Slow Food Sprouts in Scotland

08 Jun 2014

After a UK re-structuring that paved the way for separate bodies for Scotland, Wales and England, a one-day event saw the birth of the Scottish arm of the organization with a gathering of Scotland’s leading food campaigners. The 50 or so people packed in the farmhouse kitchen on Newmilns Farm came from both inside and outside of the Slow Food movement, but shared a common commitment to building a more positive food culture in Scotland – one that would ultimately share Slow Food’s values of ‘good, clean and fair’.


Slow Food founder Carlo Petrini, wrote in his greeting: “I am delighted to hear of the incredible energy of our movement in Scotland, and at the same time, to sense that in ever corner of the UK our volunteers, local groups, our local people are working for a profound change in the food system.”


Speakers like Mike Small of The Fife Diet and Ben Reade of the Nordic Food Lab continued that challenge, drawing on their experience from Scotland, and further afield. Representing the original roots of Slow Food in Scotland, Pam Rodway of Crofting Connections spoke movingly of the simple, but profound role of the table, and how sharing food rests at the very centre of a movement that has never forgotten that the pleasures of food are an important right that should be denied to no-one on the planet.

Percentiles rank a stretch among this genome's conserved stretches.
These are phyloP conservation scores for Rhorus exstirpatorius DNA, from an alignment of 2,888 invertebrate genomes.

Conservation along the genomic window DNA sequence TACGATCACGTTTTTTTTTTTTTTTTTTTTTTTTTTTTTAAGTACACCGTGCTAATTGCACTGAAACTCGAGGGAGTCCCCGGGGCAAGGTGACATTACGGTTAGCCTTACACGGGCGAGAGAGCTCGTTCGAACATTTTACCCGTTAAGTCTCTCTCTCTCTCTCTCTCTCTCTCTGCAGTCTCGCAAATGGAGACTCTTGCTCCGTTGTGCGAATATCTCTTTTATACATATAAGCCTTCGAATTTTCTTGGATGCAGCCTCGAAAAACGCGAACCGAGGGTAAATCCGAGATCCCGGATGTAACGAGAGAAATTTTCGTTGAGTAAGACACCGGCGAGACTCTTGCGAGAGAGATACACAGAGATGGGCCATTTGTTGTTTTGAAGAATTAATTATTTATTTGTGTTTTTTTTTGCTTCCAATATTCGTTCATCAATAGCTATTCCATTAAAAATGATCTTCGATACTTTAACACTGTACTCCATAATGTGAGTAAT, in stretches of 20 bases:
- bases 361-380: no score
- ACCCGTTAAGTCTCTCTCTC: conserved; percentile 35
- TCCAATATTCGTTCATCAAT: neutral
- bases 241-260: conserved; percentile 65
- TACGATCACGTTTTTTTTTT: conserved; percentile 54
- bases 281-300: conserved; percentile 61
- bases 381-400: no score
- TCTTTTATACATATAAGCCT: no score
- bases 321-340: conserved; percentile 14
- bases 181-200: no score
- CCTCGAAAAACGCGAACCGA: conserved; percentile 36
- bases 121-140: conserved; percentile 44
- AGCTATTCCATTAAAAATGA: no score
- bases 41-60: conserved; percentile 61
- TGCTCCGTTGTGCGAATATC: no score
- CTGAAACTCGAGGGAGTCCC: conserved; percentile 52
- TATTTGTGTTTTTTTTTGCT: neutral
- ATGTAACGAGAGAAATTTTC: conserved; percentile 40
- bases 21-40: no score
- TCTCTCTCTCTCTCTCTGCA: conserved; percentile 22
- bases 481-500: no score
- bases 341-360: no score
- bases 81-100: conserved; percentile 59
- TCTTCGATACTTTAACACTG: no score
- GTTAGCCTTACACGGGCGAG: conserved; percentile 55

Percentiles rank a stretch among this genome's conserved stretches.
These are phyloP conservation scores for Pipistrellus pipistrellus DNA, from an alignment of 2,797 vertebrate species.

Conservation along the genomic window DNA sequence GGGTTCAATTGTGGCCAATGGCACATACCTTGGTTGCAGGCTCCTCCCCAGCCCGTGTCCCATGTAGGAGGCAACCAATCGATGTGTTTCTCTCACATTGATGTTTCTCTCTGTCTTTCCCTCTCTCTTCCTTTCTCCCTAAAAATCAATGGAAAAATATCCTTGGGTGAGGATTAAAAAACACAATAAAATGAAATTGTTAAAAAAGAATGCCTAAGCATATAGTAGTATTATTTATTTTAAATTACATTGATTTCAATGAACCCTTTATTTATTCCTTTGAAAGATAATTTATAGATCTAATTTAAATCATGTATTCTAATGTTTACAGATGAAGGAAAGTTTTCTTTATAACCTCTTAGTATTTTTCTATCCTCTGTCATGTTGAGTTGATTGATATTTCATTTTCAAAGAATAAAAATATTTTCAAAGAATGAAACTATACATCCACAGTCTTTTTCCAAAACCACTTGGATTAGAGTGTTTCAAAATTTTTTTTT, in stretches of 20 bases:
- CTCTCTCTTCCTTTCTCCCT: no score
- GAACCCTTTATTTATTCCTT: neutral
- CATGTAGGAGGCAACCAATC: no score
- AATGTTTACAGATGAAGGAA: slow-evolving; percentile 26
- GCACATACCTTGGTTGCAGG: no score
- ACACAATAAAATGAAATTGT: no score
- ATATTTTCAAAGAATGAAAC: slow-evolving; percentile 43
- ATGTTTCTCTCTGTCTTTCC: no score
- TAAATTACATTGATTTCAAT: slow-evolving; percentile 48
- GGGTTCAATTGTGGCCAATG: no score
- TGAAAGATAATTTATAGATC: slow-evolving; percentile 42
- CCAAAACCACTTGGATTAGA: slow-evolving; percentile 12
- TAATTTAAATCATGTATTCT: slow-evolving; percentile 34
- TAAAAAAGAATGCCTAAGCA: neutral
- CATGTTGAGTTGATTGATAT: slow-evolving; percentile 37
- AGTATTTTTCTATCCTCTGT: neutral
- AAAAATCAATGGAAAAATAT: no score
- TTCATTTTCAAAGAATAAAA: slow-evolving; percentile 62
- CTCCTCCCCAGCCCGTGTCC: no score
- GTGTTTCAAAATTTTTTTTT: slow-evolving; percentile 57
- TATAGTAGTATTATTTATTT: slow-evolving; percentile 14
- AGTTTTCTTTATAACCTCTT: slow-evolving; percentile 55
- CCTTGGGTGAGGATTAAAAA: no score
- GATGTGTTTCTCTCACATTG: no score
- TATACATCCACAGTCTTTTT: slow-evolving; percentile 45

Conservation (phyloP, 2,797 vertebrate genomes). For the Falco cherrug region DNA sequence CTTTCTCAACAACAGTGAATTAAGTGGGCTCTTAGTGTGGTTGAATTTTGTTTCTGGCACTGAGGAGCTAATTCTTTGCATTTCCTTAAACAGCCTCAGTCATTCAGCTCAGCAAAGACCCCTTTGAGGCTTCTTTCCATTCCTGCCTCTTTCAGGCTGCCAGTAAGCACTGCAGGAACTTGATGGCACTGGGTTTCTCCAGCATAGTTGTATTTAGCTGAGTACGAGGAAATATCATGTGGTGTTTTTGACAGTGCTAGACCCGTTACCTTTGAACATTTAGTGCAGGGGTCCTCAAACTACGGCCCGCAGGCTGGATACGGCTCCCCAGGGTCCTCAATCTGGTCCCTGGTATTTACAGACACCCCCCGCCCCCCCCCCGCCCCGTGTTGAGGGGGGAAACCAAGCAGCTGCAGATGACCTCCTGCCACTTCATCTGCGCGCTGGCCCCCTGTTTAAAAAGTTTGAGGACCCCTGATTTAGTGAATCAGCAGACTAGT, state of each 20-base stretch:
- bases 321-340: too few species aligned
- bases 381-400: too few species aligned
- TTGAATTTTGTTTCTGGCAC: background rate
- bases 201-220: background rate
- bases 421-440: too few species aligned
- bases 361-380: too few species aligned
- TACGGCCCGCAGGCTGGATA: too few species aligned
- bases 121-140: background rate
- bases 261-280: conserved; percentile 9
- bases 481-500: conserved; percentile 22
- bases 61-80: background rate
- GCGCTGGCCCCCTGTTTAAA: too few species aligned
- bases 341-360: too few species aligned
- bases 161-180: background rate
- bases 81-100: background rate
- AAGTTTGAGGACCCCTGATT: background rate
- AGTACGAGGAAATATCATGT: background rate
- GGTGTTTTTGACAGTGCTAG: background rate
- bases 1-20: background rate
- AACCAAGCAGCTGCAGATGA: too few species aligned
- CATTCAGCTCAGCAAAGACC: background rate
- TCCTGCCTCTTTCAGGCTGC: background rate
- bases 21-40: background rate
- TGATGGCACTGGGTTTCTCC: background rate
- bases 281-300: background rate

Working groups completed the day, generating the ideas that will form the basis for action at Slow Food Scotland. With over half of the attendees signing-up as volunteers there is certainly no lack of commitment to continuing the momentum that the birth of Slow Food in Scotland has clearly generated.


John Cooke, Scotland representative on the Slow Food UK Board concluded: “This has been a very special moment. The energy, commitment and determination that have lit up Founders’ Day, coupled with our global connections and support, make it clear that Slow Food can continue to make a unique and growing contribution in Scotland. Like the symbolic apple tree we planted outside the kitchen door at the end of the day, from these fresh roots, healthy growth will come.”

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